The question of what is a "reasonable sum" under the above provision, while including factual queries, is ultimately a question of law. Cf. Hartman v. Workmen's Compensation Appeal Board, 17 Pa. Commonwealth Ct. 609, 333 A.2d 819 (1975), in which we reached a similar conclusion in interpreting the clause "reasonable basis for the contest" in the proviso to Section 440. Therefore, it is within the Board's scope of review to reverse the referee's conclusion on this point, and it is likewise within our power to review the Board's conclusion. We find that the Board committed an error of law in concluding that the 20-percent figure awarded by the referee was not a "reasonable sum."

We reach this conclusion following our reading of Section 440 in conjunction with Section 442 of the Act, added by the Act of February 8, 1972, P.L. 25, § 3, 77 P.S. § 998 (Supp. 1974-75). Section 442 reads as follows:

"All counsel fees, agreed upon by claimant and his attorneys, for services performed in matters before any referee or the board, whether or not allowed as part of a judgment, shall be approved by the referee or board as the case may be, providing the counsel fees do not exceed twenty per centum of the amount awarded. The official conducting any hearing, upon cause shown, may allow a reasonable attorney fee exceeding twenty per centum of the amount awarded at the discretion of the hearing official.

[ 21 Pa. Commw. Page 43]

"In cases where the efforts of claimants' counsel to produce a result favorable to the claimant but where no immediate award of compensation is made such as in cases of termination or suspension the hearing official shall allow or award reasonable counsel fees, as agreed upon by claimant and his attorneys, without regard to any per centum." (Emphasis added.)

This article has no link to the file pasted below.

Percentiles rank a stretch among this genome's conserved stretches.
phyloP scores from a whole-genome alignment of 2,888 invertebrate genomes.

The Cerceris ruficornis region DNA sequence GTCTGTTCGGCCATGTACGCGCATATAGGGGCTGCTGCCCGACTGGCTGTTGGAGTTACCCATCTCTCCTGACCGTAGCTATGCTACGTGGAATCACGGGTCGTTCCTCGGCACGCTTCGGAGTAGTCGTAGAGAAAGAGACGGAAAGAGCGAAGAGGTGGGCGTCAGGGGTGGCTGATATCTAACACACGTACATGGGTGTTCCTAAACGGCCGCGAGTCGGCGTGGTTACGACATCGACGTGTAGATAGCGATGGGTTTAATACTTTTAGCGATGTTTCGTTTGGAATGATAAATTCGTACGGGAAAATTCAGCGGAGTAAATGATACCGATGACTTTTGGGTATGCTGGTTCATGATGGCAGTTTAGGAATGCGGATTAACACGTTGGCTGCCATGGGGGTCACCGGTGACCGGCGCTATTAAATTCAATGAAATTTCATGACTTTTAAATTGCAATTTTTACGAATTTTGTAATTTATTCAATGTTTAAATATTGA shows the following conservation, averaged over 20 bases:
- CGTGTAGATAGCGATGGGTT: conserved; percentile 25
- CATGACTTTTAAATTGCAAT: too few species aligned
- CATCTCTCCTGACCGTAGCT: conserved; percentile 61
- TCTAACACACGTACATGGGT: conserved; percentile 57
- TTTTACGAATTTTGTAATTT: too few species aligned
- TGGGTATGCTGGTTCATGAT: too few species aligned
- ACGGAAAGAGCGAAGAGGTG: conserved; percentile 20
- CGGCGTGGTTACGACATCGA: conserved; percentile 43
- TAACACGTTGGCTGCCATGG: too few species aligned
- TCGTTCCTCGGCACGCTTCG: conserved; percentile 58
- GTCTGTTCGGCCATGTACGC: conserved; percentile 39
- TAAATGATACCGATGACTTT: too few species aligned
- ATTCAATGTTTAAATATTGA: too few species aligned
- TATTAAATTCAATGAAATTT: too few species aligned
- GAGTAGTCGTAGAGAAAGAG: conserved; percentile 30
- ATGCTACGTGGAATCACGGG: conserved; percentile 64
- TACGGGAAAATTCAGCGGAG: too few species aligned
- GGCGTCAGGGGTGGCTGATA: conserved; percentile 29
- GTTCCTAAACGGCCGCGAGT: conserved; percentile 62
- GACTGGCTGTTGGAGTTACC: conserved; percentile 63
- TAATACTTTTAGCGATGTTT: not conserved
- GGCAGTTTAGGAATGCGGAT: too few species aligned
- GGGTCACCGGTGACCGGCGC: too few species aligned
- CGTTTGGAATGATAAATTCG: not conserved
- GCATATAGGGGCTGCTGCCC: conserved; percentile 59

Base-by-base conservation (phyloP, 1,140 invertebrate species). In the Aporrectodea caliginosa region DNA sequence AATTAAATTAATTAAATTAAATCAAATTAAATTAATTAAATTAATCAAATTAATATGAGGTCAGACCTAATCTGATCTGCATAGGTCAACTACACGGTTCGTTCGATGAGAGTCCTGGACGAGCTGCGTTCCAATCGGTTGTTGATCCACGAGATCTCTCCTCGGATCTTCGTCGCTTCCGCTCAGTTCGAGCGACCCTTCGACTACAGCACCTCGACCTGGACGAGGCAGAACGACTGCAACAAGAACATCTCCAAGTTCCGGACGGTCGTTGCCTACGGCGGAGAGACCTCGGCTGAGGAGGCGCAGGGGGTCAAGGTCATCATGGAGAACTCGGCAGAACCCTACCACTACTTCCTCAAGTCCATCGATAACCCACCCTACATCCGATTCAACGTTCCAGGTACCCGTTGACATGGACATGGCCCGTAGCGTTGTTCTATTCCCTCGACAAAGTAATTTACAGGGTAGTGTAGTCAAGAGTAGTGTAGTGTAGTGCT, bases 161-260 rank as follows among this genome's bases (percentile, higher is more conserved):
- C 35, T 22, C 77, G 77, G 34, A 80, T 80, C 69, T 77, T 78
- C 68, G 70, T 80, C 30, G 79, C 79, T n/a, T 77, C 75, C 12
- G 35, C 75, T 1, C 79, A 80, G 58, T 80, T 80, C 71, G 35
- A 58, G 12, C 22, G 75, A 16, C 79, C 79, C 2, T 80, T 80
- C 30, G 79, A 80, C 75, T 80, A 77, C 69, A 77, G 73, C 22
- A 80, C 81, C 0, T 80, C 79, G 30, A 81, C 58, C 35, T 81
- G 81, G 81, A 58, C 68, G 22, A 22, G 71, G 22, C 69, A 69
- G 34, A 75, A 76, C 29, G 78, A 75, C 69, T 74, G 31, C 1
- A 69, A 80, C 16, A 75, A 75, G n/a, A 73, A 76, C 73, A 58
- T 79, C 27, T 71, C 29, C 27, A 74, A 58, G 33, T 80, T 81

We find that these two sections, when read together, make it clear that an award of attorney's fees of 20 percent of an award, or less, has been legislatively declared to be reasonable per se.

The Board's decrease of the referee's award of attorney's fees to the sum of $500 was apparently based on the fact that Leuschen had been receiving insurance payments during his disability, under a health and accident insurance plan provided by the employer, which were in excess of the benefits owing to him under the Act.*fn5 We find that the fact that a claimant is receiving benefits aside from his workmen's compensation*fn6 has no relevance to the determination of what is a "reasonable" attorney's fee. Such a determination depends on the amount and degree of difficulty of the work performed by the claimant's attorney and, as we stated previously, has already been made by the legislature which established as reasonable a rate not exceeding 20 percent of the amount awarded.

[ 21 Pa. Commw. Page 44]

Leuschen's second argument is that the Board erred in amending the finding of the referee and substituting its own finding that "claimant returned to work on January 21, 1974 and apparently without loss of earning power." Again we agree with Leuschen's argument.

The referee found that Leuschen had been totally disabled from August 28, 1973 and awarded compensation from that date into the future. This finding and subsequent award were based on competent evidence in the record and were not subject to reversal by the Board. See Universal Cyclops Steel Corporation v. Krawczynski, 9 Pa. Commonwealth Ct. 176, 305 A.2d 757 (1973). The Board's finding that Leuschen returned to work on January 21, 1974 was based on an averment contained in the employer's petition for a supersedeas, filed after the referee's decision, which was not denied in Leuschen's answer to the petition. We find that this was an insufficient basis for the Board to terminate Leuschen's benefits.